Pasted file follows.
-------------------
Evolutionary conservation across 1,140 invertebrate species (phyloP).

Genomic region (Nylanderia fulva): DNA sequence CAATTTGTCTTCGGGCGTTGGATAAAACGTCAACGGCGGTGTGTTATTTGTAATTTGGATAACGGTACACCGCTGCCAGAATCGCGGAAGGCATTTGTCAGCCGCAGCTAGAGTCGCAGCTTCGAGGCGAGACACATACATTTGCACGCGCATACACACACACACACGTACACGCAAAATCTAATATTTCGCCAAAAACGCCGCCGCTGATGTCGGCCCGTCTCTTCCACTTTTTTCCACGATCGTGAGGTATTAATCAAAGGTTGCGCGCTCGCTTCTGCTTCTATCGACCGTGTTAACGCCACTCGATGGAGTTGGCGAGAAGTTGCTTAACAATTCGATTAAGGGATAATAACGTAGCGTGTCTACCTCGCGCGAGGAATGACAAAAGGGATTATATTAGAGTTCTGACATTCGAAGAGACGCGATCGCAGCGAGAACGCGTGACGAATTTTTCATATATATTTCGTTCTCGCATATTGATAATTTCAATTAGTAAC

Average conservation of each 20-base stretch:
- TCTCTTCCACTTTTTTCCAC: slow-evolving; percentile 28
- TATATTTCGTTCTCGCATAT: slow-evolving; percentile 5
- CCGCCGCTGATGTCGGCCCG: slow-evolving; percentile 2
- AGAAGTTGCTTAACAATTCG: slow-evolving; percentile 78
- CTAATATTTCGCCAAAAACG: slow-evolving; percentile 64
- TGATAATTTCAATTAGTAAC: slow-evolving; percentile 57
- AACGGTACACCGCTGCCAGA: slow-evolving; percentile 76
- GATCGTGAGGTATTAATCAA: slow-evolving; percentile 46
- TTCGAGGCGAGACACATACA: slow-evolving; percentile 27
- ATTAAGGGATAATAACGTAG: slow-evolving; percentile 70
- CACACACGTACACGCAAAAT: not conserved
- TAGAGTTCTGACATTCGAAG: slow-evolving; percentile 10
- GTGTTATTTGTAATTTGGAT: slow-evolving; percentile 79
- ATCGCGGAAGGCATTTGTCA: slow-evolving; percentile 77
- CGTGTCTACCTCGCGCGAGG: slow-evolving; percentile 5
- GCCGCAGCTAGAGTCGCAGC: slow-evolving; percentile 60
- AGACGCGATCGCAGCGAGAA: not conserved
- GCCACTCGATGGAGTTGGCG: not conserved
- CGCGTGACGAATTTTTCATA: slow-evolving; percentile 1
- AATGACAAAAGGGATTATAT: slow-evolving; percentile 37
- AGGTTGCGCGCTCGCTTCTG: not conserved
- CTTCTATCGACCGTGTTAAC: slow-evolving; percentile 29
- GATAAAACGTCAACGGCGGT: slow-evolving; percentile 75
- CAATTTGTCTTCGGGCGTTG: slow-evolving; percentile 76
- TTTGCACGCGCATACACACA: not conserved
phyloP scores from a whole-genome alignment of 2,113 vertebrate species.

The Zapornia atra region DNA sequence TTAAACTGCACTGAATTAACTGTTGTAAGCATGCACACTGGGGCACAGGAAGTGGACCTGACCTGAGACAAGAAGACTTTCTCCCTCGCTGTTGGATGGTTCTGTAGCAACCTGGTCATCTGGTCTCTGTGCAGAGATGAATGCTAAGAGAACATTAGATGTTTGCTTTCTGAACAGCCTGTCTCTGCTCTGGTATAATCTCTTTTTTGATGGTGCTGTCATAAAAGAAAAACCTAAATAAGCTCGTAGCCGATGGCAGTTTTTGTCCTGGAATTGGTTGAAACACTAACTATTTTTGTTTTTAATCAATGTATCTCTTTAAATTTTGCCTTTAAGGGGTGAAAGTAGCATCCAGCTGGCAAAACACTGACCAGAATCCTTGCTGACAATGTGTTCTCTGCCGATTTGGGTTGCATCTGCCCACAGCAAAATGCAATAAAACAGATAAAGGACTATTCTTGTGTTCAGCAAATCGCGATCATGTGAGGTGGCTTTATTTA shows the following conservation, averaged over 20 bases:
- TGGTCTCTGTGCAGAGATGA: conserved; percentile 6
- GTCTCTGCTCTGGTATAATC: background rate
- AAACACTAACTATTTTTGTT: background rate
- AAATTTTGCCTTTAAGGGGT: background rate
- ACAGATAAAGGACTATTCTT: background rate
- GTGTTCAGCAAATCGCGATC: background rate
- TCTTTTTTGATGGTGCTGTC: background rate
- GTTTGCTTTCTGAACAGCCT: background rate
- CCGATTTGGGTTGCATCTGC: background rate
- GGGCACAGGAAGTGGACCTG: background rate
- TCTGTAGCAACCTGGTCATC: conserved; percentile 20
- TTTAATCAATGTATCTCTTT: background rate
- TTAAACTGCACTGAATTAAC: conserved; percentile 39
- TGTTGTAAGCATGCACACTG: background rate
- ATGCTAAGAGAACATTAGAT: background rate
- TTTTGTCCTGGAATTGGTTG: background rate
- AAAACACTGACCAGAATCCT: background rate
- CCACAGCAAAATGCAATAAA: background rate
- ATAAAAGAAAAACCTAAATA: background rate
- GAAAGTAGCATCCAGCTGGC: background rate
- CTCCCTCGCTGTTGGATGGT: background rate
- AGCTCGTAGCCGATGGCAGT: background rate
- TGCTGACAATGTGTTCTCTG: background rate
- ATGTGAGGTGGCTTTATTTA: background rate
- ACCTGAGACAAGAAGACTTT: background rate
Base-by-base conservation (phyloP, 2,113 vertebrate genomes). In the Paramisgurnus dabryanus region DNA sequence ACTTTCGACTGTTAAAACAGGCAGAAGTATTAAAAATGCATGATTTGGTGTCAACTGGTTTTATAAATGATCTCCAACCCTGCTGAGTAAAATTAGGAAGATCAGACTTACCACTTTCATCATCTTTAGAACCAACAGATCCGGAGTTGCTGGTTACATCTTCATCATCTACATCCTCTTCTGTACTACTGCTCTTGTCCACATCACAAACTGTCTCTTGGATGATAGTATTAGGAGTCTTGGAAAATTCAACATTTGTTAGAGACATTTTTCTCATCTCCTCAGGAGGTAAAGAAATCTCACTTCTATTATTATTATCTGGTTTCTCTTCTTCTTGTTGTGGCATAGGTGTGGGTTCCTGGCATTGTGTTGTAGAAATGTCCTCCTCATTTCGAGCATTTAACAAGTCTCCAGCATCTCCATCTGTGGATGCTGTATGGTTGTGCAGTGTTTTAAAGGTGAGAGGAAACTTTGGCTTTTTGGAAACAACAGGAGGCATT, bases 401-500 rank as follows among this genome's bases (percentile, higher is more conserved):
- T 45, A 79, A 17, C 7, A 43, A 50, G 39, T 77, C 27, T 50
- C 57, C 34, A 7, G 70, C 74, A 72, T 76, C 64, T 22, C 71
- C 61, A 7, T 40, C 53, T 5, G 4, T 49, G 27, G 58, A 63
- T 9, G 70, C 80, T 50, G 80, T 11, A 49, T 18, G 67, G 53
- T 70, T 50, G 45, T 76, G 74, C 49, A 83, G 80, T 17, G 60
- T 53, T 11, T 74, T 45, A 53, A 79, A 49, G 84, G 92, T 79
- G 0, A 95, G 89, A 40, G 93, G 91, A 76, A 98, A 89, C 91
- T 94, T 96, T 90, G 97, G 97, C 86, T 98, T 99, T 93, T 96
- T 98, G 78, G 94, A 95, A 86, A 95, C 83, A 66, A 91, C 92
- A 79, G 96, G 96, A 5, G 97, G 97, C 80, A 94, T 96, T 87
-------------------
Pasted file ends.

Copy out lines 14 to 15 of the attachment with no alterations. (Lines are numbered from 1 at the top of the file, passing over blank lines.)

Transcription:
- CACACACGTACACGCAAAAT: not conserved
- TAGAGTTCTGACATTCGAAG: slow-evolving; percentile 10